KAZIRANGA NATIONAL PARK, ASSAM - INDIA
Brief description: This park is one of the last areas in
eastern India almost undisturbed by man. It is a forest-edged riverine grassland
maintained by fire and annual floods inhabited by the world's largest population
of one-horned rhinoceroses, as well as a wide diversity of animals, including
tigers, elephants, leopards, bears, several species of deer and thousands
COUNTRY India - Assam
NAME Kaziranga National Park
IUCN MANAGEMENT CATEGORY
II National Park
Natural World Heritage Site, inscribed in 1985. Natural
Criteria ii, iv
BIOGEOGRAPHICAL PROVINCE Burma Monsoon Forest
GEOGRAPHICAL LOCATION Situated on the southern
bank of the Brahmaputra River at the foot of the Mikir / Karbi Anglong
about 8km from Bokakhat and 220 km east of Gauhati, the Assam state capital.
National Highway No. 37 forms the southern boundary. 26°30'-26°45'N,
DATE AND HISTORY OF ESTABLISHMENT
established as a reserved forest to protect the one-horned rhinoceros,
then in 1916 as a game reserve and a wildlife sanctuary in 1950; opened
to the public in 1938;
notification as a national park; 1974: Final notification issued.
AREA 37,822ha. Originally 42,996ha: ~5,114ha
lost to erosion of the northern boundary by the Brahmaputra (Lahan &
Sonowal,1973). An addition of some 45,450ha is proposed to include the
Brahmaputra River to the north and part of the Mikir Hills to the south.
LAND TENURE State, in Golaghat and Naogaon districts.
ALTITUDE Ranges from 40m to 80m. South of the
park the Mikir Hills rise to about 1,220m.
PHYSICAL FEATURES The Park is 40km long by 13km
wide. It lies in the flood plain of the Brahmaputra River, sloping very
gradually from east to west against a backdrop of the foothills and snow-covered
peaks of the eastern Himalayas. The riverine habitat consists primarily
of dense tall grassland interspersed with open forests, interconnecting
streams and numerous small flood-formed lakes or bheels which cover some
5% of its area. The whole park is occasionally flooded for 5-10 days,
and three-quarters of the western, Baguri, area is annually submerged.
The soils are alluvial (Spillett1966). The wetlands are described by Scott
CLIMATE Three seasons can be distinguished.
Summer, which is dry and windy, extends from mid-February to May with
mean maximum and minimum temperatures of 37°C and 7°C, respectively.
The monsoon occurs from June to September when conditions are hot and
humid. Most of the mean annual rainfall of 2220mm falls during this season.
During winter, from November to March, conditions are mild and dry, and
mean maximum and minimum temperatures are 25°C and 5°C respectively
(Kushwaha & Unni, 1986).
VEGETATION There are four main types of vegetation: alluvial
inundated grasslands and reedbeds, alluvial savanna woodland, tropical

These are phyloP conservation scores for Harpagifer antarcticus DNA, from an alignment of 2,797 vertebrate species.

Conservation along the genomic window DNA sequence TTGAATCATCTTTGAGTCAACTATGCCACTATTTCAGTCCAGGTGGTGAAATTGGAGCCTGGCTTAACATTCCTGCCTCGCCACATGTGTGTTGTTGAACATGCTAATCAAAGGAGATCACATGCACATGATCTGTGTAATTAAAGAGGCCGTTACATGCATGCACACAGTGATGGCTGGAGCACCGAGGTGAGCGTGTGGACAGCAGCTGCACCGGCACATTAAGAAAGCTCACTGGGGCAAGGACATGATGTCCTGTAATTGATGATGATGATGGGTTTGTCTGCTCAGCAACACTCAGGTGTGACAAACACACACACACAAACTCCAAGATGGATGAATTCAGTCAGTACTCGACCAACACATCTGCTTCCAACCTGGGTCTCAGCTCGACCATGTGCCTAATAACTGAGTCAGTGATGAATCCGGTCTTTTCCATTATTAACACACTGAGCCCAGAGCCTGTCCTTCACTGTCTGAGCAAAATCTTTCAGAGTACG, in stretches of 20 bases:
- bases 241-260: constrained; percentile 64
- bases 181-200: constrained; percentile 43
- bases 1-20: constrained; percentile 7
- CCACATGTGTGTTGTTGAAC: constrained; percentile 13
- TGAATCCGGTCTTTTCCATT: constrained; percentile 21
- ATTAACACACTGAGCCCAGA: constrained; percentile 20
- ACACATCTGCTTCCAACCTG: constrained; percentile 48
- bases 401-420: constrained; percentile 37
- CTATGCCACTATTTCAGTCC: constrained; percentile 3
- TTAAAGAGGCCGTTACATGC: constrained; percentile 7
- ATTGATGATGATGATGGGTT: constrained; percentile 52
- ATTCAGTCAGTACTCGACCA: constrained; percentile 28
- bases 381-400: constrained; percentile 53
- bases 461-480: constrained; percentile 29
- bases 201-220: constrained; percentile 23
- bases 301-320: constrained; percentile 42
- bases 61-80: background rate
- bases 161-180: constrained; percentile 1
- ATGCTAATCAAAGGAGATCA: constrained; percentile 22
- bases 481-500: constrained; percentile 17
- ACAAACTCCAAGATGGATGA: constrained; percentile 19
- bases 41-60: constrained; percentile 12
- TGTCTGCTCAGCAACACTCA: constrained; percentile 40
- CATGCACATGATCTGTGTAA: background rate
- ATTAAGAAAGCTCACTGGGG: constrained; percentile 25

moist mixed deciduous forests and tropical semi-evergreen forests (Talukdar,
1995). Based on Landsat data for 1986, coverage by different vegetation
types is as follows: tall grasses 41%, short grasses 11%, open jungle
29%, rivers and water bodies 8%, sand 6% and swamps 4%, (Kushwaha &
Grasslands predominate in the west, with dense thickets of 5-6 meter tall
elephant grasses on the higher ground and short grasses which provide
good grazing on the lower ground around the bheels. These have
been maintained and fertilised by annual flooding and controlled burning
for thousands of years which has prevented the woodland from encroaching,
and ensures a supply of grazing land. However, the occasional high floods
can devastate the smaller fauna. Among the different high grass species,
Saccharum spontaneum, S.naranga, Imperata cylindrica, Erianthus spp.,Arundo
donax and Phragmites karka predominate.
Among the grasses are numerous forbs and scattered trees of Bombax
ceiba a dominant of savanna woodland, Dillenia indica
in the swamp forest, Careya arborea and Emblica officinalis.
The impenetrable semi-evergreen forests in the central and eastern areas
are dominated by trees such as Aphanamixis polystachya, Talauma
hodgsonii, Dillenia indica, Garcinia tinctoria, Ficus
rumphii, Cinnamomum bejolghota, and species of Syzygium.
In the tropical semi-evergreen forests common trees and shrubs are Albizia
procera, Duabanga grandiflora, Lagerstroemia speciosa,
Crateva unilocularis, Sterculia urens, Grewia serrulata,
Mallotus philippensis, Bridelia retusa, Aphania
rubra, Leea indica and L. umbraculifera (Jain &
Sastry,1983). There is a wide variety of aquatic flora along river banks
and in the numerous pools; the destructive invader water hyacinth Eichhornia
crassipes is often cleared out by high floods.
FAUNA The park contains about 35 major mammals,
including 15 of India's threatened Schedule I species. It harbours the
world's largest population of Indian rhinoceros Rhinoceros unicornis
(EN), which has increased from a few dozen in 1908 (Gee, 1964), some 670